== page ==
As decadent as these cookies are right out of the oven, when they’re still warm and slightly molten with puddles of melted chocolate throughout, you’ll have to believe me when I say that they’re even better the following day.

As is the case with many spiced confections, the spices evolve overnight; the harsh bite of the ginger softens, mingling with the bitter notes of the molasses and dark chocolate in a way that’s both smooth and refined and intensely flavorful.

And intense perhaps the perfect word to describe these cookies, from the ginger to the spices to the double dose of dark chocolate that somehow matches the fire of the ginger and complements it at the same time, these cookies are intense in every sense of the word. Intensely flavored, intensely satisfying, intensely delicious!

Double Dark Chocolate Ginger Cookies

Double Dark Chocolate Ginger Cookies

Part chocolate cookie, part brownie, part gingerbread, and studded with chunks of even more dark chocolate and bits of crystalized ginger.

Ingredients:

  • 1 cup (125g) all-purpose flour
  • 3 tablespoons (22g) Dutch-processed cocoa powder, sifted (use up to 1 tablespoon black cocoa for ultra-dark cookies)
  • 3/4 teaspoon baking powder
  • 1/2 teaspoon baking soda
  • 1/2 teaspoon kosher salt
  • 1 teaspoon ground ginger
  • 1/2 teaspoon ground cinnamon
  • pinch ground nutmeg
  • pinch ground cloves
  • 5 tablespoons (70g) unsalted butter
  • 2 ounces (58g) 60-70% dark chocolate, chopped
  • 1 large egg, at room temperature
  • 1 egg yolk, at room temperature
  • 1/2 cup (110g) packed light brown sugar
  • 1/4 cup (50g) granulated sugar
  • 2 tablespoons light molasses (not blackstrap)
  • 1 teaspoon vanilla extract
  • 1/2 cup (100g) chopped dark chocolate or chocolate chips, plus more for topping
  • 1/3 cup (50g) chopped crystalized ginger, plus more for topping

Directions:

  1. Preheat oven to 350 degrees F.
  2. In a bowl, whisk together flour, cocoa powder, baking powder, baking soda, salt, and spices until evenly mixed. Set aside.
  3. In a small saucepan, melt butter over medium-low heat. Once it’s fully melted, remove from heat and add the chopped chocolate, stirring until smooth (the residual heat in the pan should be enough to melt it fully).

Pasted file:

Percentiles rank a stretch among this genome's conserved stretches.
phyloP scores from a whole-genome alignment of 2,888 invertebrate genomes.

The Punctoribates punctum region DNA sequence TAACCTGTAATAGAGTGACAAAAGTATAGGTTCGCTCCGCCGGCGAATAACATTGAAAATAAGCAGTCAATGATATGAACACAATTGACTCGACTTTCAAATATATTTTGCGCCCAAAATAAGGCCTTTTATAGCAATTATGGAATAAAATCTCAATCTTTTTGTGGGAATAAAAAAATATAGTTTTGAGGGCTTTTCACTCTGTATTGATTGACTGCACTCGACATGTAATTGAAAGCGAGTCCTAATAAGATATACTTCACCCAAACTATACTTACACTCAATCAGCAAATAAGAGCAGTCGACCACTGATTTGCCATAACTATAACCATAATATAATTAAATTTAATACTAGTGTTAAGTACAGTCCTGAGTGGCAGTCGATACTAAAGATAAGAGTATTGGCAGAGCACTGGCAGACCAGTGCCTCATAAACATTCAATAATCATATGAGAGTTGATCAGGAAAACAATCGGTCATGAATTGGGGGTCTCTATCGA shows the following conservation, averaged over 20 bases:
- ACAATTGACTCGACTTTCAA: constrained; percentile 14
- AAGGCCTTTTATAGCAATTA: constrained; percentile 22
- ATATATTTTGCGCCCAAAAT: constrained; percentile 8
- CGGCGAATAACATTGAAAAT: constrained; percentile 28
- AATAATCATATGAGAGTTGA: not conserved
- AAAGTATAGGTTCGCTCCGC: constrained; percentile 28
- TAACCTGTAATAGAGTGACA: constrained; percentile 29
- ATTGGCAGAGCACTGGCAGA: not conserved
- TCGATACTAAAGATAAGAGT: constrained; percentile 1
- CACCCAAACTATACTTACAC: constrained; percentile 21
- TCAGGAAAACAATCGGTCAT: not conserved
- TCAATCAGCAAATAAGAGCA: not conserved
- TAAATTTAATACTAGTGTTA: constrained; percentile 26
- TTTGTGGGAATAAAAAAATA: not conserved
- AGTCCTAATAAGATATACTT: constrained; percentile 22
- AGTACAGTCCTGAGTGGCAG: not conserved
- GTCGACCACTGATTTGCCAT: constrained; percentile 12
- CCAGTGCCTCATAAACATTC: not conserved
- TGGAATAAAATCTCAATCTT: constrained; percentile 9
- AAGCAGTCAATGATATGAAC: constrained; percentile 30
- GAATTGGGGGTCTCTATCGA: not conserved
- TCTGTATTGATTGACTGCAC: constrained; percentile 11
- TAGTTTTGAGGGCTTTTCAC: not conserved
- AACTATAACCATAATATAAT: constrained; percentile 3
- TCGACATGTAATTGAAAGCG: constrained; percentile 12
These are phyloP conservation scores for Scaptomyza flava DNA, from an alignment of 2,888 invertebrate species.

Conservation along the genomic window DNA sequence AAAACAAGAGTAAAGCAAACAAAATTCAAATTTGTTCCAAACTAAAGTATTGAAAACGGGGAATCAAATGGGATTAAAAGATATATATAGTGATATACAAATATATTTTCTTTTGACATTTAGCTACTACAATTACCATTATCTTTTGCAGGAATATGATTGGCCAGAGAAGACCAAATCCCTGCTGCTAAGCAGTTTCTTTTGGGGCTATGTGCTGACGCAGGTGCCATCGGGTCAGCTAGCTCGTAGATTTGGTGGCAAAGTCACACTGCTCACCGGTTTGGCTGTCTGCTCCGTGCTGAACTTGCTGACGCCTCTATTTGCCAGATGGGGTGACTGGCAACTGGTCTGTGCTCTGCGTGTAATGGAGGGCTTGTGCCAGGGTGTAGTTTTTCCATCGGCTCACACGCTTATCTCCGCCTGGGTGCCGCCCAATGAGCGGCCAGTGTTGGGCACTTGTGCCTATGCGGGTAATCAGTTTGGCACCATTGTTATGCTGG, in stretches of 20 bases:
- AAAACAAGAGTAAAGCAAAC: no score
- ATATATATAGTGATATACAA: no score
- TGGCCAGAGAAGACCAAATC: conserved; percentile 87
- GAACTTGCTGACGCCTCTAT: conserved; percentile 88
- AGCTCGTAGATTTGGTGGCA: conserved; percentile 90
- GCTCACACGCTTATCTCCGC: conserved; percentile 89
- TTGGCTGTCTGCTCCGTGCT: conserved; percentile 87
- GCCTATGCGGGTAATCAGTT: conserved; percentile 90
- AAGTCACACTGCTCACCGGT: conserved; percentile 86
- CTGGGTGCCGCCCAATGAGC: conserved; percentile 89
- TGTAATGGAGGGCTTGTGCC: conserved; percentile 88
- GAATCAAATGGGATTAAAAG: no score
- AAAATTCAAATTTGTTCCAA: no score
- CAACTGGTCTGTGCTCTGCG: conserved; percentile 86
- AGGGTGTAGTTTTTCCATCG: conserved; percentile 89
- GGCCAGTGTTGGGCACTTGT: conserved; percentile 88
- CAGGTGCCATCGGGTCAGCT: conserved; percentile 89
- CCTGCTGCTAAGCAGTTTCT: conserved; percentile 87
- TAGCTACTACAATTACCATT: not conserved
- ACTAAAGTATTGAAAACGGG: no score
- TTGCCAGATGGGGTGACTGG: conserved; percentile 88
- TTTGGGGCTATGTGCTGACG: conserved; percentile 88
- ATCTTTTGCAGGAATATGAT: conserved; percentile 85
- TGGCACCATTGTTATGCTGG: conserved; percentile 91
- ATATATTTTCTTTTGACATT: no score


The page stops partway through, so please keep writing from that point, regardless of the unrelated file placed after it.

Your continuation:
4. Transfer melted chocolate mixture into a mixing bowl or the bowl of a stand mixer. Add sugar and mix until evenly moistened. Add egg and egg yolk and beat on medium-high speed for 2-3 minutes or until mixture lightens in color. Mix in molasses and vanilla.
  5. Add dry ingredients and mix on low speed until incorporated, and no streaks of lighter colored batter remain. Add chocolate chips and chopped ginger and fold until evenly incorporated.
  6. Cover and refrigerate for 15 minutes to make it easier to scoop.
  7. Use a medium (#40) cookie scoop to form dough into approximately 1 3/4″ balls. Place on parchment lined baking sheet, leaving about 3 inches of space between cookies to allow for spreading. Press a few chocolate chips and pieces of ginger into the top of the dough. You can also freeze dough balls at this point to bake later.
  8. Bake for 10 to 12 minutes or until evenly spread and centers are puffed (about 2 minutes longer if baking from frozen). As you remove the cookies from the oven, give them a good hard rap on the oven rack which will deflate the tops.
  9. Remove from oven and immediately run a large cookie cutter around the outsides of the cookie to tuck in the uneven edges and shape the cookies into even circles (you can also use two soup spoons to similar effect). Let cool for 15 minutes, then transfer to a wire rack to cool completely. Repeat with remaining dough.
  10. Cookies will keep in an airtight container for up to 5 days.
All images and text © Lindsay Landis /

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11 Comments Leave a Comment »

  1. Oh, such a great recipe. I was looking forward to chocolate cookies and I found yours. I want to surprise my pregnant wife, she loves chocolate. I love the detailing and the photos on your site. I’ll prepare the cookies as soon as possible and I’ll let you know about the results. Thanks!

  2. nice and different! so many creative ingredients, ginger, wow, that all come together, thank you!

  3. Any freezing recommendations? Does it work? I’d prefer to freeze the dough before baking…

  4. This cookies are delicious. When I tasted it immediately after it was fresh out of the oven, I was not a fan. But the next day, the ginger taste starts to envelope the cookies and it becomes more chewy, I am hooked. Making it again today with extra spices and chocolate, because people who ate it keeps asking for more! Thanks for sharing. This recipe is for keeps;

  5. How many cookies does this make?

  6. Seems like a lot of work for just 20 cookies! Can this recipe be doubled easily with good results?

  7. Wow! I never knew that chocolate and ginger would go well together! I am excited to try this but I am more excited to let my kids try it, they would never expect ginger in their cookies, I’m gonna let them guess! Thank you for this cool idea, I will definitely try this :)